South Africa strode to a clean-sweep over Bangladesh with a third dominating performance marred only by an injury to Faf du Plessis.
The captain suffered an acute lower-back strain after top-scoring with 91, had to retire hurt in the 41st over of the South African innings and could not take the field. He has been ruled out of next week’s T20 series.
That disruption did not get in the way of South Africa bossing proceedings, even as they emptied the bench to provide younger players with opportunity. Three of the top four scored half-centuries, all the recognised batsmen had strike rates over 100 and they piled on their highest total at Buffalo Park and against Bangladesh, who were little more than spectators of their own performance.
Bangladesh have suffered heftier defeats, but only twice. They were beaten by 233 runs by Pakistan 17 years ago, by 206 runs by South Africa at the 2011 World Cup and this, a 200-run thrashing, is their joint third heaviest loss in a series to forget. For the first time in their history, Bangladesh’s bowling conceded over 1000 runs in a three-match series and though their batting line-up did not rack up similarly bleak records, they were limp. In this match, only two of their batsmen got past 20 and only one, Shakib Al Hasan, scored more than fifty.
Contrastingly, South Africa were in the runs. Temba Bavuma returned to the ODI side for the first time since his one-off appearance against Ireland last year and was tasked with opening the batting in Hashim Amla’s absence. He immediately showed what he is capable of when he spanked the first ball – a short, wide delivery from Mashrafe Mortaza – through cover point.
With Quinton de Kock at his audacious best at the other end, South Africa’s 50 came up inside eight overs and 100 inside 15 as they treated every bowler with similar disdain.
Mehidy Hasan, who not been part of the side since the first Test in Potchefstroom, was punished when he took the new ball but ended up as the most successful bowler, taking two wickets in three overs in an attempt to create pressure. He had Bavuma caught at long-on for 48 and de Kock skied one back to him on 73 but relief of removing the openers was shortlived.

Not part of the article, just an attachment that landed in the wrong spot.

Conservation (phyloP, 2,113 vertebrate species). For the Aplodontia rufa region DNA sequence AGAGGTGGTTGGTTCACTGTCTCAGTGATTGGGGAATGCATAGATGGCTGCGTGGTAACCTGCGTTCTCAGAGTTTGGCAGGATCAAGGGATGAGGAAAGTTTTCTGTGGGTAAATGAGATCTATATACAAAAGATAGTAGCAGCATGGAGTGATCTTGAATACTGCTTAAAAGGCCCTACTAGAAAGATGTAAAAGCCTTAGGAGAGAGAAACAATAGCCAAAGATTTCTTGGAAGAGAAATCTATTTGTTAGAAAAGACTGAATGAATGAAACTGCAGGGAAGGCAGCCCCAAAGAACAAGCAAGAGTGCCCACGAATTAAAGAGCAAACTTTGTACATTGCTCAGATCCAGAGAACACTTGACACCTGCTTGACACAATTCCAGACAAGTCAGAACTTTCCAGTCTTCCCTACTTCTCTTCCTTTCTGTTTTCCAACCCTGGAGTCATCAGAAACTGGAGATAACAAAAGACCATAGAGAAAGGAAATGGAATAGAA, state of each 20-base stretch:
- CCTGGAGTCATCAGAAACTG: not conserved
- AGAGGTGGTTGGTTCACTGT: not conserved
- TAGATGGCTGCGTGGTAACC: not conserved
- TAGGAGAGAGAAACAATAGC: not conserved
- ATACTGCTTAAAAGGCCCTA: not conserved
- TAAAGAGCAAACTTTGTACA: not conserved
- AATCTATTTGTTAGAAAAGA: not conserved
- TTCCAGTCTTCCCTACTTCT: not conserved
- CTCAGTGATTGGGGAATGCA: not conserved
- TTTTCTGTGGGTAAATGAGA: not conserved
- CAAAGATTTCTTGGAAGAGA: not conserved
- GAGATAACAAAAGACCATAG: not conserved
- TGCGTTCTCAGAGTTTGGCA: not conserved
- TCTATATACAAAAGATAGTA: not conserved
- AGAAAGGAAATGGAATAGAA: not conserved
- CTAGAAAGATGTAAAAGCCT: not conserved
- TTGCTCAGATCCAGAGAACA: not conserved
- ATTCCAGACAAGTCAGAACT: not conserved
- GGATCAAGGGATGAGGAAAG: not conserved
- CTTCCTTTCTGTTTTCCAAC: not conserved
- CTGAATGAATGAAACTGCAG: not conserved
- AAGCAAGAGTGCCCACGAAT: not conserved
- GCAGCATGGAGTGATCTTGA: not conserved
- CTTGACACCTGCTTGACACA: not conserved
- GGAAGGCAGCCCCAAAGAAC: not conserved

Aiden Markram, who had success against Bangladesh in the Tests, was sent in ahead of de Villiers on debut and wasted no time showing off his short-form ability. He danced down the track to the eighth ball he faced and sent Mehidy over long-on for six.
Markram shared a 151-run third-wicket stand with du Plessis, which lasted only 18 overs. The pair scored an over eight runs an over while they were together and though they targeted everyone, Mahmudullah came in for the most punishment. His three overs cost 33.
Du Plessis was well on his way to a ninth ODI century and was in a hurry to get there. He was on 89 when he flicked a ball to mid-wicket and pushed Markram to run a second but tweaked a muscle in his lower back, forcing him off the field. Markram, whose fifty came off 47 balls, paid the price for trying to steal a second when he was run-out trying to get AB de Villiers on strike.
Bangladesh kept de Villiers relatively quite and had him caught at extra cover for 20 then dismissed allrounders Wiaan Mulder, on debut, and Andile Phehlukwayo in the same over. South Africa lost 5 for 52 in the final 10 overs but had done more than enough.
Bangladesh’s hopes of challenging South Africa were up by the fifth over of their innings. They had been reduced to 20 for 3 after Imrul Kayes gifted Dane Paterson a wicket when he scooped him to mid-off, Liton Das was trapped lbw and Soumya Sarkar edged Kagiso Rabada to slip.
Mushfiqur Rahim and Shakib were Bangladesh’s best chance of making a decent fist of things but Mushfiqur holed out off Phehlukwayo, leaving Shakib to try and salvage something with the middle order. His only assistance came from Sabbir Rahman, who shared in a 67-run sixth-wicket stand, during which Shakib brought up a hard-fought fifty.
The rest of the line-up were easy picking for an inexperienced South African attack. Mulder dismissed Mahmudullah lbw to claim his first international wicket and Markram claimed the wickets of Shakib and Sabbir to become one of only four players to score fifty and take two wickets or more on debut.